There is very little in this world that captures my attention like photographing African wildlife. Ive joked with my friends that I am addicted, but I only half jest.
When Im in the African bush, I feel totally at ease and fully present. When I am away, theres always a nagging desire to return.
Not too long ago I indulged my habit in both the Timbavati Game Reserve of South Africa and Kenyas Amboseli National Park two very different, but equally stunning locations during a two-week African photo safari.
Timbavati is known for its leopards and dense, rugged terrain, while in Amboseli, elephants are the heroes along with its wide-open plains and lush marshes.
Combined together in one epic journey, I experienced an unforgettable adventure that did nothing to quell my love of African wildlife. Instead, my African photo safaris only fueled the fire
READ MORE: Animals in Kenya: A Guide to 40 Species of Kenyan Wildlife
Rockfig Jr.named for the tree under which her mother was bornis an extraordinary leopard with aquamarine eyes. We came upon her after she fed on an impala, relaxing in the grass before digging in again. ~ Timbavati Game Reserve
READ MORE: Maasai Mara Conservancies: A Model for Community-Based Conservation in Kenya
Two zebras joust: A playful interaction I saw almost daily during my visit. ~ Amboseli National Park
A magnificent bull elephant with impressive tusks. This handsome devil Im pretty sure had modeled before. He stayed near our vehicle and provided us with a variety of wonderful poses. ~ Timbavati Game Reserve
Two male buffalos horn-wrestle in slow motion. Whether it was a true quest for dominance or simply a way to cut the boredom Ill never know, but they fought for nearly an hour. ~ Timbavati Game Reserve
Vultures are far from beautiful in my opinion, but its amazing how you can find something to love in everything. In flight, a vulture is quite elegant. I loved the curve of his body as he flew from one limb to the other. ~ Amboseli National Park
Its early morning and a large herd of elephants walks toward a marsh in the distance. Their sheer size and number contrasted against the simplicity of the landscape had me spellbound. ~ Amboseli National Park
One of four lions in a coalition, this male continued to eat his fill of a buffalo carcass while his companions lounged lazily in the grass nearby. ~ Timbavati Game Reserve
Though I have many photos of rhinos out in the open, I felt this image best captured their timid personality and their preference for thickets. For such big, prehistoric-looking creatures, their elusive nature seems at odds with their powerful physique. ~ Timbavati Game Reserve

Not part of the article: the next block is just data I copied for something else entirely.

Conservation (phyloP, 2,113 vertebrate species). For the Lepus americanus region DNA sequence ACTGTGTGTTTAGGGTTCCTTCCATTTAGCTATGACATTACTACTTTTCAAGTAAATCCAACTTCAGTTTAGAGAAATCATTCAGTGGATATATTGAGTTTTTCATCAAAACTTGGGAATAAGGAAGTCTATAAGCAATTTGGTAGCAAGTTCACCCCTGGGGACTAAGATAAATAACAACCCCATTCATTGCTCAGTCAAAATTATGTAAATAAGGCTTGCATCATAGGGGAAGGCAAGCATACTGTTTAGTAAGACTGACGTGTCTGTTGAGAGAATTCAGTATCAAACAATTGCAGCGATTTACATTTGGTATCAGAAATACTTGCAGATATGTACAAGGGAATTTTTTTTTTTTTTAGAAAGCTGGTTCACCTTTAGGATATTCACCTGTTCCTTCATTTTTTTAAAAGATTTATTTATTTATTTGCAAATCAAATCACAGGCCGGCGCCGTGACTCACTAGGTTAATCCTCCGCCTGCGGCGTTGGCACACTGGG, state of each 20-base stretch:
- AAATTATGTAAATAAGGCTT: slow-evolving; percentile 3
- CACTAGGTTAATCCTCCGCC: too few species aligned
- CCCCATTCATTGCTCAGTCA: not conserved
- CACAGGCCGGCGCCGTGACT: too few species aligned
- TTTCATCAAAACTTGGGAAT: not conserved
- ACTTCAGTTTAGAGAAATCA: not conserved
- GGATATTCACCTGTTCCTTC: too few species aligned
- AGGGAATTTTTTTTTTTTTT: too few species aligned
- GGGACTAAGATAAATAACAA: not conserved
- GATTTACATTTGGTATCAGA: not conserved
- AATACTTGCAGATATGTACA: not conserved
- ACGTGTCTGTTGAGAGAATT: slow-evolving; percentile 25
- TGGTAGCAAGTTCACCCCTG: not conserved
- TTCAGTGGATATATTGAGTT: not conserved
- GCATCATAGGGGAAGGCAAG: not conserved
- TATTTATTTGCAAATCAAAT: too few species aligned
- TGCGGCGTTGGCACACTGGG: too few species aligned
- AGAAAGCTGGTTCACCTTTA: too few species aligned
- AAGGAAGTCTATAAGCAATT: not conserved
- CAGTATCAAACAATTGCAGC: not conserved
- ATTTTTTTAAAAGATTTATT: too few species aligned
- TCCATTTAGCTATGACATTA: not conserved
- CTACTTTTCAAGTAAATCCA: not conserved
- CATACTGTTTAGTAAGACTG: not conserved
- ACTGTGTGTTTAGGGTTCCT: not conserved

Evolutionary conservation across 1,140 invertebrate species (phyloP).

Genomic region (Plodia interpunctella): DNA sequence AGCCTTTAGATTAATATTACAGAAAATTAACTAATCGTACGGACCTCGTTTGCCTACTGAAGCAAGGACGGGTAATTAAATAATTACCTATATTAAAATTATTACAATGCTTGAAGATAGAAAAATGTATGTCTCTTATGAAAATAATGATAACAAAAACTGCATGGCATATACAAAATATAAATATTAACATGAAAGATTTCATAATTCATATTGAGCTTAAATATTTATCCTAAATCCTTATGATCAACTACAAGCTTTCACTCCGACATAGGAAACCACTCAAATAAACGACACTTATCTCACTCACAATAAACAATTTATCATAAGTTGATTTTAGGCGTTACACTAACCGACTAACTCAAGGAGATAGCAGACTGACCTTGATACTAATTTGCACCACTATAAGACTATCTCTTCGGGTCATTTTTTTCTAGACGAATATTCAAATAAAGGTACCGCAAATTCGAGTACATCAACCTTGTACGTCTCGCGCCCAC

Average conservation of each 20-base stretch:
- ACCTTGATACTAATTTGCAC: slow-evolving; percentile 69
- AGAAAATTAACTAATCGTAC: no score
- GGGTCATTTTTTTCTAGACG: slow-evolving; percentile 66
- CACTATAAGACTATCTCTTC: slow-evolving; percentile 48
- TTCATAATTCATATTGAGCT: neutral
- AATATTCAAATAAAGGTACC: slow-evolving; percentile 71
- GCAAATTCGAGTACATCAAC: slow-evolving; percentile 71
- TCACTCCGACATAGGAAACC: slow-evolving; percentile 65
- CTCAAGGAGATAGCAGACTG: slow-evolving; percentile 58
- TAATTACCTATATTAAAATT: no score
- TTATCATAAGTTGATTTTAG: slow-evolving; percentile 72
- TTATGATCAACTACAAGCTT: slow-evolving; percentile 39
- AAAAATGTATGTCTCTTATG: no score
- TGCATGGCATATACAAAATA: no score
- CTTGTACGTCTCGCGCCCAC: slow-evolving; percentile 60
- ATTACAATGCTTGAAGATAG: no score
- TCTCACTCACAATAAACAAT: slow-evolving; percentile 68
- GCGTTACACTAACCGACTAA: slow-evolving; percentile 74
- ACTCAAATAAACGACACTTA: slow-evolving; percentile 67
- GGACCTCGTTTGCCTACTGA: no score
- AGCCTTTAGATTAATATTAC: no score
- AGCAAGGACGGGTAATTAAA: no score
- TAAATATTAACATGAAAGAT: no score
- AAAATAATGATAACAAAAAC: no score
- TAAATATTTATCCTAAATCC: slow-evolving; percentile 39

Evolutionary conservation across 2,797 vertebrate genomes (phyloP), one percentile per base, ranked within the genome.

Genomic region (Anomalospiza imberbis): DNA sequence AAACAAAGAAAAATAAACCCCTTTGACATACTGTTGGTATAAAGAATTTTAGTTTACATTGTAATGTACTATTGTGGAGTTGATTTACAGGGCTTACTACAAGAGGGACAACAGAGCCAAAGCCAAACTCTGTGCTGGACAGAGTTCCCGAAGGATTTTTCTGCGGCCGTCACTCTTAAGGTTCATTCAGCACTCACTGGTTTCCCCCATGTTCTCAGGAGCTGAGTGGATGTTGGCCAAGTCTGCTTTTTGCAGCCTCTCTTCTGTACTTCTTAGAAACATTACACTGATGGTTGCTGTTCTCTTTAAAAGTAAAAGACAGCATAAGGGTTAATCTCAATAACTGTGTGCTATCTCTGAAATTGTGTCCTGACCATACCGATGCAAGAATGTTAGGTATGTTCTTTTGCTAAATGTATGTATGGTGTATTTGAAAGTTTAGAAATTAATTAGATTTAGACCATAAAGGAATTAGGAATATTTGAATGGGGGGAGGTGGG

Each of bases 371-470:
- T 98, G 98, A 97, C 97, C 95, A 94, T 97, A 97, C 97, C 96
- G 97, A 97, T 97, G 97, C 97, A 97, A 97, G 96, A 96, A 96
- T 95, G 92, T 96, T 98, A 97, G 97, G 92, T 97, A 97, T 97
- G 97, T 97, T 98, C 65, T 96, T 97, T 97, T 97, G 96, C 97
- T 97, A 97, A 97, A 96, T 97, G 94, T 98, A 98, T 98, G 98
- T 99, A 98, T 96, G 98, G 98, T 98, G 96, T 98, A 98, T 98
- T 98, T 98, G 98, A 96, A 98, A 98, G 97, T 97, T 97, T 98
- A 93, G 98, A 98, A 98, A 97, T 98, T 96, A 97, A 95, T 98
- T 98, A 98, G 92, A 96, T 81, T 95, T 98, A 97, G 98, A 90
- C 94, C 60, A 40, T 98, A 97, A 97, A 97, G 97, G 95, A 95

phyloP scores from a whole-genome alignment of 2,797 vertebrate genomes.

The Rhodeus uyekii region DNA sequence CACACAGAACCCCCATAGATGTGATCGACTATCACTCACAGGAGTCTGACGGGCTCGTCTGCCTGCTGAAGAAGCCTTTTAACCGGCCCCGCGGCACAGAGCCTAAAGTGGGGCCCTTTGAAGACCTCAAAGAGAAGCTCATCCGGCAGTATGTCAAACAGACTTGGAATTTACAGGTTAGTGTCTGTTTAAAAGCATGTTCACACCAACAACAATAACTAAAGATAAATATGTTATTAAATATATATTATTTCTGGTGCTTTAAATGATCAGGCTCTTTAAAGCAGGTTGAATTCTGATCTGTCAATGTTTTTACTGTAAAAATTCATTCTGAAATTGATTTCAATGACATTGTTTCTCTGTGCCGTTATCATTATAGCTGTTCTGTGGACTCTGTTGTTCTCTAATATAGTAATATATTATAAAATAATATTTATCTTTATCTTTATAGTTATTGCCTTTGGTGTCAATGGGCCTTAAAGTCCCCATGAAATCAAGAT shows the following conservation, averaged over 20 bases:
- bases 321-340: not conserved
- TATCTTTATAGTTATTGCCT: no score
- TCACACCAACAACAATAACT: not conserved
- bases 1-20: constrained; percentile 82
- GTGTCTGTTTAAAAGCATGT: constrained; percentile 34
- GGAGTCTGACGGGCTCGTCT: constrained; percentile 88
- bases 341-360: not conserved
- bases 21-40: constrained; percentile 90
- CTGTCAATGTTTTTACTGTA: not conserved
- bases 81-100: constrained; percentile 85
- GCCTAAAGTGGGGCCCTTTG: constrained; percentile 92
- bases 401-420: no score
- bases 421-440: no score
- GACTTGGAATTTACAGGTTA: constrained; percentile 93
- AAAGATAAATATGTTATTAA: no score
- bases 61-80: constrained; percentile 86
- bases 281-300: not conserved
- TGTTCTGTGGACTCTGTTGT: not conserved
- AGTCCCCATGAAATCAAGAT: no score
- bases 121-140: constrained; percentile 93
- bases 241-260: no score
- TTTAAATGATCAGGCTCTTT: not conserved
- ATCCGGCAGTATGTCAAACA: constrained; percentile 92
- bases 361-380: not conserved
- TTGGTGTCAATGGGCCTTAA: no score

A baby baboon that was fascinated by us inspired an equally curious adult to check out our jeep. ~ Amboseli National Park
Everyone needs a little love and affection. This baby elephant takes a break from grazing to lean on his mothers leg for a little comfort. Her response? A little lean back. ~ Amboseli National Park
Seeing a Big Tusker like this one in the foreground is a rarity nowadays day due to the rise in poaching. I felt privileged to view such a magnificent creature, and I hope he has many years ahead of him. ~ Amboseli National Park
The realities of life. Part of an impala face hangs from the lips of a hungry hyena one of many in a pack that stole a kill from an unlucky leopard. ~ Timbavati Game Reserve
The predator awaits Ok, maybe thats a bit dramatic. While lions do hunt using the element of surprise, this lovely female was actually gnawing on an impala kill hidden by the grass. ~ Timbavati Game Reserve
A morning romp with the kids. Hyena pups are some of the cutest babies on the planet. ~ Timbavati Game Reserve
Two juvenile elephants enjoy a moment of play. ~ Amboseli National Park
An epic sky after a light rain made for an unbelievable backdrop of intense and moody colors. Add a herd of elephants, and the tableau looks as if it was brought to life from a painting. ~ Amboseli National Park
Scattered bones litter the dried and cracked remains of Lake Amboseli. ~ Amboseli National Park
Two elephant cows dust themselves with soil to protect themselves from biting insects and the harsh rays of the sun. ~ Amboseli NationalPark
An ethereal Milky Way over South Africa is juxtaposed to a fabulous (though very Tim Burton-esque) tree in the foreground. ~ Timbavati Game Reserve text and photos by Susan Portnoy
BIO: Susan Portnoy is acommunications and public relations consultant who shares her adventures as The Insatiable Traveler. If you love eye-catching nature/wildlife photography, youll definitely want tofollow her journeys on Facebook and Twitter.)